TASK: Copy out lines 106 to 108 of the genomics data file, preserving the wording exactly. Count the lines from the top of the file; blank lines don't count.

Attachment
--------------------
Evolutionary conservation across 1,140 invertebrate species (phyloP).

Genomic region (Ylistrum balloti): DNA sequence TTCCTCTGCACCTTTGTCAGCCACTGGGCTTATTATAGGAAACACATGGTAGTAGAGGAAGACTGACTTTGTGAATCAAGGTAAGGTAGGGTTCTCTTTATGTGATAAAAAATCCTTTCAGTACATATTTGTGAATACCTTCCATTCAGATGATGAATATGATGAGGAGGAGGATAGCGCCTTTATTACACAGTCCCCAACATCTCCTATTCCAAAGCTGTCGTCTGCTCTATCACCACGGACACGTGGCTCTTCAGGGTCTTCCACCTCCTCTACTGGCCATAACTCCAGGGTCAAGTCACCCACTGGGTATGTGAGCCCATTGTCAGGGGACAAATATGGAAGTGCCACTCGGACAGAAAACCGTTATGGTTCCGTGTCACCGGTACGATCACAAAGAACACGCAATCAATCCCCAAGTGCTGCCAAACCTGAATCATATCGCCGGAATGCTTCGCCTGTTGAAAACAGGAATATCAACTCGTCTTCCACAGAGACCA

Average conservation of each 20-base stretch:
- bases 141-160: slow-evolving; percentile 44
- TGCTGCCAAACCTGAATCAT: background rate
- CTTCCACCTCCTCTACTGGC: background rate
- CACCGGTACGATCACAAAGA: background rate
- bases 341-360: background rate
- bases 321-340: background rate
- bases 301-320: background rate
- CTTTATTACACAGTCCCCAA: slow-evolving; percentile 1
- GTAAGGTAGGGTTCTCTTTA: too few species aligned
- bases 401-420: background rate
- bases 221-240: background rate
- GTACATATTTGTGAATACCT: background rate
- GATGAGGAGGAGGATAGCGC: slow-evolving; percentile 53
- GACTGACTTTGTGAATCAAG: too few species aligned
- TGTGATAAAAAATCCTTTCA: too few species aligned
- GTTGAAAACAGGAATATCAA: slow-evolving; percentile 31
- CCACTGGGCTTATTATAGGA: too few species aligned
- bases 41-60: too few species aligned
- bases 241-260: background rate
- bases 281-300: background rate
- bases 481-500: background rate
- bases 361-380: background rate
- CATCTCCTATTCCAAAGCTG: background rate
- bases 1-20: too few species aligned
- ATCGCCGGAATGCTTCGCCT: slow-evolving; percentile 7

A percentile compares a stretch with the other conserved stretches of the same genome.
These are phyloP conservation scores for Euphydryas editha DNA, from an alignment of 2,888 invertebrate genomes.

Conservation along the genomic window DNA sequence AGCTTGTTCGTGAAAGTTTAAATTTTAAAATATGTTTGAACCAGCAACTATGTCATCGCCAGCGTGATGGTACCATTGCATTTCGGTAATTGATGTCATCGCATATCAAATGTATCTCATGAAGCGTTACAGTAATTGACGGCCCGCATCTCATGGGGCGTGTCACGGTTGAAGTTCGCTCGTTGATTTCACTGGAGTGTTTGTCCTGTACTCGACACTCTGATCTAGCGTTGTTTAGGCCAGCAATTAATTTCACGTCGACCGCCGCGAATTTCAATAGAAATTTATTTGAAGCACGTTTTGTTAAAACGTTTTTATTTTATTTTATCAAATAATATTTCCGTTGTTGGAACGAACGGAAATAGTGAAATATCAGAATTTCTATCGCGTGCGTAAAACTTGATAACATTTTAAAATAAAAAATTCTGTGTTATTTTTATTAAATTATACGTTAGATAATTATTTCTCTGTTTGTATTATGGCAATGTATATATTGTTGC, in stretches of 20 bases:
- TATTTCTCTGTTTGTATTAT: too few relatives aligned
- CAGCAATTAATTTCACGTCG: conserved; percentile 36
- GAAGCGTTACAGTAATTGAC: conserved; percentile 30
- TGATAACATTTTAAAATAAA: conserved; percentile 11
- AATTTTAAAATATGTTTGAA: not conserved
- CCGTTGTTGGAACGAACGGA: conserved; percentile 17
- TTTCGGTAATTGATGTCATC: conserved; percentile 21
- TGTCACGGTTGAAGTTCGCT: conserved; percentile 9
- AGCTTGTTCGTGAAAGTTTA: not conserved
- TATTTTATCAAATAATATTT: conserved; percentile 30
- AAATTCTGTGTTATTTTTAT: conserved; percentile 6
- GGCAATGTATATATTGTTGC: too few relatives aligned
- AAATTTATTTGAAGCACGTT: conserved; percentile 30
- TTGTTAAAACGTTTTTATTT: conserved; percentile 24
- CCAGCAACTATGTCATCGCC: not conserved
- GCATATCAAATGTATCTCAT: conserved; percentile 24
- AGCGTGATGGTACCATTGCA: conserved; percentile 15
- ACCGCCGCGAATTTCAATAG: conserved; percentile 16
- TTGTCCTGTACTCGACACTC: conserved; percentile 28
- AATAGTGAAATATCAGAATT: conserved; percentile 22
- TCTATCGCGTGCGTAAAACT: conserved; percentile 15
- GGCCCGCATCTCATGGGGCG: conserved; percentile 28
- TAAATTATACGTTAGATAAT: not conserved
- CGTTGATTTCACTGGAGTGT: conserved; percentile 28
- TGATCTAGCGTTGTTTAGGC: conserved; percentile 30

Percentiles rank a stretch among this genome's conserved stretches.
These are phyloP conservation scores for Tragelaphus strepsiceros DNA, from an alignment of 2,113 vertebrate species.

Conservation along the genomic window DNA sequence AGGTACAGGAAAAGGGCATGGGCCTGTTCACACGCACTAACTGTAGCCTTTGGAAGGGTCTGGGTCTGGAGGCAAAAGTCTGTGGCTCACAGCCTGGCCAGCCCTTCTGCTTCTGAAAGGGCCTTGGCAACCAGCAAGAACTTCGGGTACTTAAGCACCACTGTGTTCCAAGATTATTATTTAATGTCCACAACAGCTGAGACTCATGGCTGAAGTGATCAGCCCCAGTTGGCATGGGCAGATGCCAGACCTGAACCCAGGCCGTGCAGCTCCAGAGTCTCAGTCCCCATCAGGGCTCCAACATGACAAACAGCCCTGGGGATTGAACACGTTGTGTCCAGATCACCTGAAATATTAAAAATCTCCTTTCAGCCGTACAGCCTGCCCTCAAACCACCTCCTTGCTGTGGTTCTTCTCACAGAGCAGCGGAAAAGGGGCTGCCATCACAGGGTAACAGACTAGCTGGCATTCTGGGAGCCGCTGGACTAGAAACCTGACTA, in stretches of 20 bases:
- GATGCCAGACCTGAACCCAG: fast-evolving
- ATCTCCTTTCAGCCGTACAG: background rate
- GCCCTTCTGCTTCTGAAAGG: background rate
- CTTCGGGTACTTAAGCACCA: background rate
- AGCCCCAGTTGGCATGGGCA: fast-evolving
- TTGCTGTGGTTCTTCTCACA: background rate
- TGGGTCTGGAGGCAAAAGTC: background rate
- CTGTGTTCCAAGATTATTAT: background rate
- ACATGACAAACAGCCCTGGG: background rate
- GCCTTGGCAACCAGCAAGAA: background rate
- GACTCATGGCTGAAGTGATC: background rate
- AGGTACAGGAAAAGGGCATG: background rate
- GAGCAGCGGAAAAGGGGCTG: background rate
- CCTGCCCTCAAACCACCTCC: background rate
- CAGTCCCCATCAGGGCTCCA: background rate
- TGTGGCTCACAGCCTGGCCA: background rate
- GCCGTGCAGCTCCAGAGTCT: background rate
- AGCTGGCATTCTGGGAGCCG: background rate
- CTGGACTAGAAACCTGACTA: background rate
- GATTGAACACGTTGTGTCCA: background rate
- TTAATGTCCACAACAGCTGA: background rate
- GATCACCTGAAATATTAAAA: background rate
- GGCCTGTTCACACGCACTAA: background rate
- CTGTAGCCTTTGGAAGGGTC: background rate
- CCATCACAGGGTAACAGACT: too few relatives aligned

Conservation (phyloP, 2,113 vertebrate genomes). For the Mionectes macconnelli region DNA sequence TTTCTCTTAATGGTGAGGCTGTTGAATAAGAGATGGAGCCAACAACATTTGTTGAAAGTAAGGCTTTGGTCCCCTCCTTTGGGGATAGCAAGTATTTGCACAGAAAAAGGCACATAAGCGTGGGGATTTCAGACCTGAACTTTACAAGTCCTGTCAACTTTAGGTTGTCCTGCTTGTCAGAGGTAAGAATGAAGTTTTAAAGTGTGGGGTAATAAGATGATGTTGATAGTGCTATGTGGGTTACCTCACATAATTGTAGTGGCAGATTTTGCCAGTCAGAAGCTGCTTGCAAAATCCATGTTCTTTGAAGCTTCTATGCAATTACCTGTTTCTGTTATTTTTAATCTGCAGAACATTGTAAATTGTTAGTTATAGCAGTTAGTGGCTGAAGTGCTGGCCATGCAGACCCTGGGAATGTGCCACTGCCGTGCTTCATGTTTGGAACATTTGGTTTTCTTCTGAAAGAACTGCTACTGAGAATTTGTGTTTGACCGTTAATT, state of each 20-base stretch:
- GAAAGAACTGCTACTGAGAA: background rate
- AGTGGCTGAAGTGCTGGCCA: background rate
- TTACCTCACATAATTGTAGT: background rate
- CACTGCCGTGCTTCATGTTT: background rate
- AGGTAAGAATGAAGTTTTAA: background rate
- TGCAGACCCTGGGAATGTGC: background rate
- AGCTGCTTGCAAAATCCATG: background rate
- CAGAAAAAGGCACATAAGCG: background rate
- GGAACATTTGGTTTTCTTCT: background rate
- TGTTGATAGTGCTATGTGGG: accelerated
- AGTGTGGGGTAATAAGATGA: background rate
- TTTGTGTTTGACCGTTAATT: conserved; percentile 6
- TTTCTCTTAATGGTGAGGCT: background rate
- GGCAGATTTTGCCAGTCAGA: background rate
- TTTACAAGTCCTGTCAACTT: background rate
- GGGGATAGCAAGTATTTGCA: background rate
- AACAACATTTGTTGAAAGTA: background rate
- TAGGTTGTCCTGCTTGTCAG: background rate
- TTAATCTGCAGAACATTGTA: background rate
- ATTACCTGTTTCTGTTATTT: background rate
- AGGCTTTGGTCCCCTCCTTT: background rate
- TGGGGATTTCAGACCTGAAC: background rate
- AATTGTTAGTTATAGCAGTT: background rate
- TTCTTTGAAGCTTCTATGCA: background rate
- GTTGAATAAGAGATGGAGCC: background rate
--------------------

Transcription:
- AGGCTTTGGTCCCCTCCTTT: background rate
- TGGGGATTTCAGACCTGAAC: background rate
- AATTGTTAGTTATAGCAGTT: background rate